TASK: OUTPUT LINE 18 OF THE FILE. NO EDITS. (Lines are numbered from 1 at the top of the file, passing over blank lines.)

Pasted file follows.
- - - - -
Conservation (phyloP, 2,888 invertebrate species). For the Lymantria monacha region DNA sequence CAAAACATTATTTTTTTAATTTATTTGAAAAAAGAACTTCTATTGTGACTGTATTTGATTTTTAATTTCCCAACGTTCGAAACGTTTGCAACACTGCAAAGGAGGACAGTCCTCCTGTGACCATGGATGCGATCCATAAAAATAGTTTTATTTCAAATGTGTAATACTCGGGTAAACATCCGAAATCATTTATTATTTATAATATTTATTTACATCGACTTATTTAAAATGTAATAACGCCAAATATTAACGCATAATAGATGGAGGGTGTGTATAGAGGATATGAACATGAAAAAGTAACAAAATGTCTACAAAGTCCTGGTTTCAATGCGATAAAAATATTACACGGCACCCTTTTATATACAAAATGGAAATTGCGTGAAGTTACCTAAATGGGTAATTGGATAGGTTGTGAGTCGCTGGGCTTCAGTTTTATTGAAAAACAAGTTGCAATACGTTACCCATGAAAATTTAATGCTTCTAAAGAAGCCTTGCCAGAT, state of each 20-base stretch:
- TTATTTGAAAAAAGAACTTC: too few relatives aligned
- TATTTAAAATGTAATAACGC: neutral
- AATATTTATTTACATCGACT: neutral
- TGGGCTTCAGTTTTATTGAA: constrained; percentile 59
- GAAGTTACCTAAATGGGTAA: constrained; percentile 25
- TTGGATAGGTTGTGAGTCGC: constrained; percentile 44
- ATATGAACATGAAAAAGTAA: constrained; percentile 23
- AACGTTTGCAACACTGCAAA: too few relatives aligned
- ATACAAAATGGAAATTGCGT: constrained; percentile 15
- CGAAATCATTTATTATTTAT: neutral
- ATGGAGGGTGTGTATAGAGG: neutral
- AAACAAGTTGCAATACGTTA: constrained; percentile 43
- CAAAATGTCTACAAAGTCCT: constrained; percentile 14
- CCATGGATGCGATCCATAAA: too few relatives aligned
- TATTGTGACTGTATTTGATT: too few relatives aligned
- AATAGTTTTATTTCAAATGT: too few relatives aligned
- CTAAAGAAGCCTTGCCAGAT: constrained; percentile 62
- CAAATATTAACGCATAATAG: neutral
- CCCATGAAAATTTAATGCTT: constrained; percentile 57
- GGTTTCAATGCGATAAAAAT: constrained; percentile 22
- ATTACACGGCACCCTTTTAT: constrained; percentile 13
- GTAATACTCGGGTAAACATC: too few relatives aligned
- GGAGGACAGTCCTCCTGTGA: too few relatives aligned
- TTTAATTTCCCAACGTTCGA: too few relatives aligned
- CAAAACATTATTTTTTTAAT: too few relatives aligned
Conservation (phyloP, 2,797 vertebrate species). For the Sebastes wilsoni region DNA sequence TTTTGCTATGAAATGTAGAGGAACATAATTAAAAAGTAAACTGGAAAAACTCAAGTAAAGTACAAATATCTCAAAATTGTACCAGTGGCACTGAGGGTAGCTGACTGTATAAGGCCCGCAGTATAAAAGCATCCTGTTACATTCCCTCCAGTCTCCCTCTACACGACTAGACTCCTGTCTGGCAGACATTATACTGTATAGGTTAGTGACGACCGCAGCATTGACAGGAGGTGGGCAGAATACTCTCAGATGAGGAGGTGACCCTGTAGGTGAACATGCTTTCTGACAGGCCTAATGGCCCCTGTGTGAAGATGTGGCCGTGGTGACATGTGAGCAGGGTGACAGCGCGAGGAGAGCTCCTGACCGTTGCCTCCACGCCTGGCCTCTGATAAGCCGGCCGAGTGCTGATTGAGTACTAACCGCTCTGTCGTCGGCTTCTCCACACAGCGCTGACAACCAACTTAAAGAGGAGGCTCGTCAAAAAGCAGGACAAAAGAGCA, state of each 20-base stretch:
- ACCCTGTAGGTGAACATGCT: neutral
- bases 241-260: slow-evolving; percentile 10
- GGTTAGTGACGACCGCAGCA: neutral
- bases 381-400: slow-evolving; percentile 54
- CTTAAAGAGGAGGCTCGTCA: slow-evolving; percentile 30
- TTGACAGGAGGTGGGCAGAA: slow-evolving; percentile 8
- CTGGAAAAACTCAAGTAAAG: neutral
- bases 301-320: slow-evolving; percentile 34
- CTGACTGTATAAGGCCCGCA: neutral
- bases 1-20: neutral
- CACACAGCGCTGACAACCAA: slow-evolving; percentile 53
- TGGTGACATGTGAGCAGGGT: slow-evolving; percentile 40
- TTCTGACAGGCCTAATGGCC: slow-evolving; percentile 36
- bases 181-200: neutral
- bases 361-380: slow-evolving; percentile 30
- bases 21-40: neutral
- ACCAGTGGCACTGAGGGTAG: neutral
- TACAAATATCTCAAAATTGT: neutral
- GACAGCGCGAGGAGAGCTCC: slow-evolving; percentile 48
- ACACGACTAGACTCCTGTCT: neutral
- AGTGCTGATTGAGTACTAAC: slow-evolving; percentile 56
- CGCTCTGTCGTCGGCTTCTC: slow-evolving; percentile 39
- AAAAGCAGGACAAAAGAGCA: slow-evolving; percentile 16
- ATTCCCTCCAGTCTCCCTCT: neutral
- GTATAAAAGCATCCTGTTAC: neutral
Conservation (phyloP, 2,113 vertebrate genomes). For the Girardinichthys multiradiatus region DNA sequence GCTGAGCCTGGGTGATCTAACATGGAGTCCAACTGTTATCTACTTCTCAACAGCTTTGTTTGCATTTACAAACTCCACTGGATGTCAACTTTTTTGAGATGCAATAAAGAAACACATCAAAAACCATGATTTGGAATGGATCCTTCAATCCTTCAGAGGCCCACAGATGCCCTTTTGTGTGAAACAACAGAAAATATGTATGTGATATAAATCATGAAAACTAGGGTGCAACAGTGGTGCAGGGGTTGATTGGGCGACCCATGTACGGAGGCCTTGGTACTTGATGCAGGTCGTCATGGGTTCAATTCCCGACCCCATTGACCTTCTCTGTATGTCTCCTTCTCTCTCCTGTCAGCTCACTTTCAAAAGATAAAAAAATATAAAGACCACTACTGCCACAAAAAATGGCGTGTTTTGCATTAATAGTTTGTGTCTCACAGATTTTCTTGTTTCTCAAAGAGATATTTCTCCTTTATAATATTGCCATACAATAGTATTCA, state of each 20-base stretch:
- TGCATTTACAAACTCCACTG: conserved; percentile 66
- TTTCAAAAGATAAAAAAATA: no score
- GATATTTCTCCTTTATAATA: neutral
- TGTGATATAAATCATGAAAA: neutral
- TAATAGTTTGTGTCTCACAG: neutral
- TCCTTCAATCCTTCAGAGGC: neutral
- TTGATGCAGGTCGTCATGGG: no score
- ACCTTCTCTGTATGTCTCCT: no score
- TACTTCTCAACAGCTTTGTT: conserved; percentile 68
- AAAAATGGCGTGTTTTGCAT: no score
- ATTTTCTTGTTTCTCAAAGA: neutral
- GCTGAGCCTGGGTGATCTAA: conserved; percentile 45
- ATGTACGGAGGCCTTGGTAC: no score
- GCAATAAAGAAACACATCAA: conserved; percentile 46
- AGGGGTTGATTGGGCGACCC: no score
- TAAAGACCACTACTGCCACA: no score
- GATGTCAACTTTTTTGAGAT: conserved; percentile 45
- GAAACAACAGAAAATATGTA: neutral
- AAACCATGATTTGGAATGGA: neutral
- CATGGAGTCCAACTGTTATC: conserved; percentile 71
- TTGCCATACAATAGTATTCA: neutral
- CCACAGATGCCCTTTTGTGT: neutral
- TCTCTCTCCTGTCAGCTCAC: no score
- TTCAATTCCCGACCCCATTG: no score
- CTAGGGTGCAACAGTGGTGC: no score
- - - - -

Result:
- CTAAAGAAGCCTTGCCAGAT: constrained; percentile 62